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Lesson #1 of Emotive Art Unit


Self Awareness, Visual Art Analysis


K, 1st, 2nd


Art, Social-Emotional Learning


50 minutes

Regional Focus



Google Docs, Google Slides

What Do We Feel? (Emotive Art #1)

Created By Teacher:
Last Updated:
Oct 3, 2022

This lesson engages students with identifying their own emotions through responding to artworks with body language, facial expressions, and their own artwork.

Step 1 - Inquire: Students identify different emotions and identify their emotional responses to artworks.

Step 2 - Investigate: Students engage with their emotions and share their emotions about climate change artworks.

Step 3 - Inspire: Students share their emotional responses through the creation of a collaged emotions artwork.
Accompanying Teaching Materials
Teaching Tips


  • Students use their own emotional responses to understand why artists create artworks about climate change.

  • Students practice fine motor and artwork skills in the Inquire stage.

  • Students use creativity and their own perspective to create their own works of art.

Additional Prerequisites

  • This is lesson 1 of 3 in our K-2nd grade Emotive Art unit.

  • Make sure you have appropriate collaging materials pre-cut for students.

  • You could source these materials from magazines, printouts, facial feature cutouts, or body part cutouts.


  • Students could write a sentence explaining their feelings in their artwork or verbally share it with their teacher and peers depending on their written and verbal abilities.

  • An example of a finished collage could be created by the teacher to support learners unfamiliar with collaging.

  • Sentence starters could be provided to support students with lower writing abilities.

  • You could have students cut collage pieces you desire your students to practice their cutting skills.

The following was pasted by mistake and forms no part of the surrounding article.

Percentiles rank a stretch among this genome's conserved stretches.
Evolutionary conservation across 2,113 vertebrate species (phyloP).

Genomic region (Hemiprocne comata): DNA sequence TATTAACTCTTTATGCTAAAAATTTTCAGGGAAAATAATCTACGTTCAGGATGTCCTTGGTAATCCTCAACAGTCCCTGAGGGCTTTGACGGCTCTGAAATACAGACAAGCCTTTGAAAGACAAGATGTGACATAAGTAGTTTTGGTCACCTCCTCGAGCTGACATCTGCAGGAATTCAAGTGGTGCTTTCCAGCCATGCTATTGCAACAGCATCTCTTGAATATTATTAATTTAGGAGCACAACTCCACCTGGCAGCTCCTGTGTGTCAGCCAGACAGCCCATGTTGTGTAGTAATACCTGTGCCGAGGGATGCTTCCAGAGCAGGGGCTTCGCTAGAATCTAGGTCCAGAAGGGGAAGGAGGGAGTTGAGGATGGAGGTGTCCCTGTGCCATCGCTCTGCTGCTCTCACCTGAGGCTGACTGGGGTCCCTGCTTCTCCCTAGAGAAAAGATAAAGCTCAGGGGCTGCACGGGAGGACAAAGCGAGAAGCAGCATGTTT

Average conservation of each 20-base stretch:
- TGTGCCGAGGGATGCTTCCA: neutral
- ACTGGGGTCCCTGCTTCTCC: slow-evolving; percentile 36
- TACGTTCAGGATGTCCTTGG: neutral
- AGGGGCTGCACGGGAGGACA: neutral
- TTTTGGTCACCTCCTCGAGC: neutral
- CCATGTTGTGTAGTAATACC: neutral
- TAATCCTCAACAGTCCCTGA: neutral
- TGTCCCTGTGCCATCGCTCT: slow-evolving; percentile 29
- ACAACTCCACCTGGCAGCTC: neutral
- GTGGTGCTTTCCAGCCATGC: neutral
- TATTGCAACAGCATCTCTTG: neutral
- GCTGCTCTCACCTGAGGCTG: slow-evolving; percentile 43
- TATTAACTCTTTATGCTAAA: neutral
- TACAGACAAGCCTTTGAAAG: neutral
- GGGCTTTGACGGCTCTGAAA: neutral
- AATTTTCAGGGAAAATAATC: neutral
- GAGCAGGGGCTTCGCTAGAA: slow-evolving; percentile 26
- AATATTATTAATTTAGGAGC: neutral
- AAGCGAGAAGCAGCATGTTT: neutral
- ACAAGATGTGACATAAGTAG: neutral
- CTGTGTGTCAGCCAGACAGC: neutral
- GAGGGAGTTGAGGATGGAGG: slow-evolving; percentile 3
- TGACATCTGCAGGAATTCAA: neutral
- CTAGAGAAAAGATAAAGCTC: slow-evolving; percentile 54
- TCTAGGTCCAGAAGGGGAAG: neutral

Scientist Notes

This lesson features artworks that would engage students to communicate their feelings about climate change. They would learn how to use cutting, gluing, collaging, and other art techniques to create a piece and lead the climate conversation. This resource is verified and is recommended for teaching.

  • National Core Arts Standards
    • Visual Arts: Standard 7 - Perceive and analyze artistic work.
      • VA:Re7.2.Ka Describe what an image represents.
    • Visual Arts: Standard 8 - Interpret intent and meaning in artistic work.
      • VA:Re8.1.Ka Interpret art by identifying subject matter and describing relevant details.
      • VA:Re8.1.2a Interpret art by identifying the mood suggested by a work of art and describing relevant subject matter and characteristics of form.
    • Visual Arts: Standard 11 - Relate artistic ideas and works with societal, cultural, and historical context to deepen understanding.
      • VA:Cn11.1.Ka Identify a purpose of an artwork.
    • Visual Arts: Standard 1 - Generate and conceptualize artistic ideas and work.
      • VA:Cr1.2.1a Use observation and investigation in preparation for making a work of art.
10 minutes

  • Teacher engages students by asking them to demonstrate using their face and body different feelings (happy, excited, sad, angry, worried, etc.).

  • Teacher introduces students to the vocabulary words.

  • Teacher explains the difference between emotions (what's inside), facial expression (our face showing our emotions), and body language (our body showing our emotions).

  • Teacher explains that students will be learning about emotions in artworks.

15 minutes
  • Teacher shows the climate change artworks and encourages students to use their facial expressions and/or body language to demonstrate their emotions when looking at the artwork.

  • Students can explain why they feel those particular emotions.

    • It is important for the teacher to emphasize to the students that it is also OK if they do not know why they are feeling a certain emotion and that they may need time to process their feelings.

    • It is important to highlight to students that people have emotions when looking at the artwork. Art impacts everyone in different ways.

  • Students discuss as a class why the artist would want us to feel certain emotions whilst looking at artworks.

  • Teacher explains to students what each artwork is about.

25 minutes
  • Teacher creates groups of students.

  • Teacher gives each group of students collaging materials and a copy of one of the artworks discussed during the Investigation stage.

  • Students use the provided materials to create an emotional portrait of how they feel looking at the artwork in front of them.

  • Students share their work and explain why they feel that way. Students may write a simple sentence using sentencers or verbally explain their emotions to their peers, depending on student ability.


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